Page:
Category Archives: ethics

Silence: an experiment

Just back from the NICAR, the tribal gathering of all data-oriented journalists, where I gave a talk about the importance of talking openly about uncertainty.

Last night at the conference there was a moment which, for reasons having to do with the demographics of mathematics, was unusual for me:  I was standing in a circle of five people, talking about a technical subject, centered on a talk I hadn’t attended, and the four people other than me were all women.  And it occurred to me:  this is actually a situation where it would be totally natural and appropriate for me not to contribute to the conversation.  So let me try.  Let me try to actually let this discussion go on for five minutes without opening my mouth.

And first of all let me say that I successfully did it.  But it was hard.  I felt twitchy and uncomfortable, just standing there silently.  And it was hard for me to learn about the topic being discussed, because some portion of my mind was still working hard at autogenerating answers to “What could I say now?”, interfering with my ability to listen.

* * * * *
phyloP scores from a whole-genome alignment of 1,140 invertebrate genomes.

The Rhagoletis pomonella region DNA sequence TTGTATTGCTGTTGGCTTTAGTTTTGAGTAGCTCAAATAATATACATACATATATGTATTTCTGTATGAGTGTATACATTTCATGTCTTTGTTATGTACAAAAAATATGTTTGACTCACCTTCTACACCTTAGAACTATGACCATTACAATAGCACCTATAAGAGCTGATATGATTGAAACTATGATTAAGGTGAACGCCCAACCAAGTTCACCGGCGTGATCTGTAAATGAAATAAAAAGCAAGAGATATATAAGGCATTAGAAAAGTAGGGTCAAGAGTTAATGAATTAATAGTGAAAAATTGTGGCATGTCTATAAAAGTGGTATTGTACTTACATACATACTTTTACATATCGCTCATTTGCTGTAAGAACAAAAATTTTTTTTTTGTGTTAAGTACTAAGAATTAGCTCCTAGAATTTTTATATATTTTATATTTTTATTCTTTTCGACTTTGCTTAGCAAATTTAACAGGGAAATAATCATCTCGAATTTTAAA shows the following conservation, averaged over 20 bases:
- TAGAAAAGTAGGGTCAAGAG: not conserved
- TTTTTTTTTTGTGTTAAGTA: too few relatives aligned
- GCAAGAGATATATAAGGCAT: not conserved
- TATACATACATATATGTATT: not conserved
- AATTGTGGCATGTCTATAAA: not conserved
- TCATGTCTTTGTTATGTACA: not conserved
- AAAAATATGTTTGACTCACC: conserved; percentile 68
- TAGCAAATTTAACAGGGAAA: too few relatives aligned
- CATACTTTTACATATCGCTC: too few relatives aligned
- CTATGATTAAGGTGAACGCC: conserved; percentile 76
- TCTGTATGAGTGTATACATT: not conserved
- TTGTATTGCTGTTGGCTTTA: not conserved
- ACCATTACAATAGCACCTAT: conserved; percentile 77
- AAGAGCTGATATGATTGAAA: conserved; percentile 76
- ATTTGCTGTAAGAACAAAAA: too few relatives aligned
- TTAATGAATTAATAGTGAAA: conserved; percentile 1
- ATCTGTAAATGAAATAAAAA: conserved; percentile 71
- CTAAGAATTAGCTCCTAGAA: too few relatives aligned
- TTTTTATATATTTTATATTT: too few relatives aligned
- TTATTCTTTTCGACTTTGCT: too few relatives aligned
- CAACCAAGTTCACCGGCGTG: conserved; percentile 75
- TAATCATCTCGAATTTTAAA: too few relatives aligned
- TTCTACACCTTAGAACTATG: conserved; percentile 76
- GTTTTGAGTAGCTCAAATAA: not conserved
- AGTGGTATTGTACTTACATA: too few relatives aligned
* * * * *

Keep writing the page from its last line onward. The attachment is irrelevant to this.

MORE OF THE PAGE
I’m not proud of this.  I think when you’re a man, and you get older and acquire some amount of professional status, you start to feel like it is a kind of universal physical fact that people need to hear your view about the topic under discussion.  Whatever topic it is!  Whether you actually know anything about it or not!

Or maybe it has nothing to do with general social forces, and it’s just me.  In either case, I’m going to try being silent more often and see if I can get used to it.

 

 

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Bad lesson

From the New York Times, “Why You Should Tell Your Children How Much You Make”:

When Scott Parker wanted his six offspring to know more about the value of money, he decided to do something that many parents would consider radical: show them exactly what he earned.

One day, he stopped by his local Wells Fargo branch in Encinitas, Calif., and asked to withdraw his entire monthly salary in cash. In singles. It took 24 hours for the tellers to round up that many bills, so he returned the next day and took away the $100 stacks in a canvas bag.

His oldest son, Daniel, who was 15 at the time, remembers the moment his father walked into the house and dumped the $10,000 or so on a table. “It looked like he had robbed a bank,” he said.

Parker was trying to teach his kids a lesson about the value of money.  But the lesson I would learn from this is “If somebody, like a bank teller, works in a service job, and makes a lot less money than I do, I can make them spend a full day of their life carrying out an incredibly tedious task without thinking about whether this is a reasonable way for them to spend their time.”

 

 

 

 

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Logical endpoints